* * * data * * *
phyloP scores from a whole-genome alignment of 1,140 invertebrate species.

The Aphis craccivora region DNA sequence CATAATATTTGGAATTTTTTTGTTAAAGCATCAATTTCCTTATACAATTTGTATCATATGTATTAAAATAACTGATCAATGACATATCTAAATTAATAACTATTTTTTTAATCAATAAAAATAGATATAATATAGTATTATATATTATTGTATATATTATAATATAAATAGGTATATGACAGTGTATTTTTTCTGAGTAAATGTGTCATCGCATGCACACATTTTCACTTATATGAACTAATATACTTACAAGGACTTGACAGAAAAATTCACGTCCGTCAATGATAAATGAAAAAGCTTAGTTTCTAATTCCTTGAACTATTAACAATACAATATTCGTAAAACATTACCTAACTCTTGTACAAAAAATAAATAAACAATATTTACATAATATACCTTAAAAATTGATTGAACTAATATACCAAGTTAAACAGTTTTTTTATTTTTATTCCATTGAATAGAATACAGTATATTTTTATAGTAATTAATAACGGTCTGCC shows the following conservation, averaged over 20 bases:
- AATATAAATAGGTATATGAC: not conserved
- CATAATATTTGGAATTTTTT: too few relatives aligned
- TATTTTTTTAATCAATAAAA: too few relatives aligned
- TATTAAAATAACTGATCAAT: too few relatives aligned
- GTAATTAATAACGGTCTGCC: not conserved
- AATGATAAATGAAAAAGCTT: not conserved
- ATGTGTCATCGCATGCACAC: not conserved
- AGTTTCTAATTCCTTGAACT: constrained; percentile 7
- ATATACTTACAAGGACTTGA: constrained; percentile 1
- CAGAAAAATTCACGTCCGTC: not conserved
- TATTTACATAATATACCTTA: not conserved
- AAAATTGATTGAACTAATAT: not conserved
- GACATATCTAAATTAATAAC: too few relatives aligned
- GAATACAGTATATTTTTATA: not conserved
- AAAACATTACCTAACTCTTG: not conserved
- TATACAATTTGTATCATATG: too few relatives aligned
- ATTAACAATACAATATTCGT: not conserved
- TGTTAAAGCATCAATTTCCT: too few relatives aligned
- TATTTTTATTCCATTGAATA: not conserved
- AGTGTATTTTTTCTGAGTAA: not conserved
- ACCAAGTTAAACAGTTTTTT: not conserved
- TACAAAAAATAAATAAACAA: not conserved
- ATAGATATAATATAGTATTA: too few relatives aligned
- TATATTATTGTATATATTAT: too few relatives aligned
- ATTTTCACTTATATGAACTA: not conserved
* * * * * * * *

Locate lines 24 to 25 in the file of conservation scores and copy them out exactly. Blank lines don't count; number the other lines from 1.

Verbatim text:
- TACAAAAAATAAATAAACAA: not conserved
- ATAGATATAATATAGTATTA: too few relatives aligned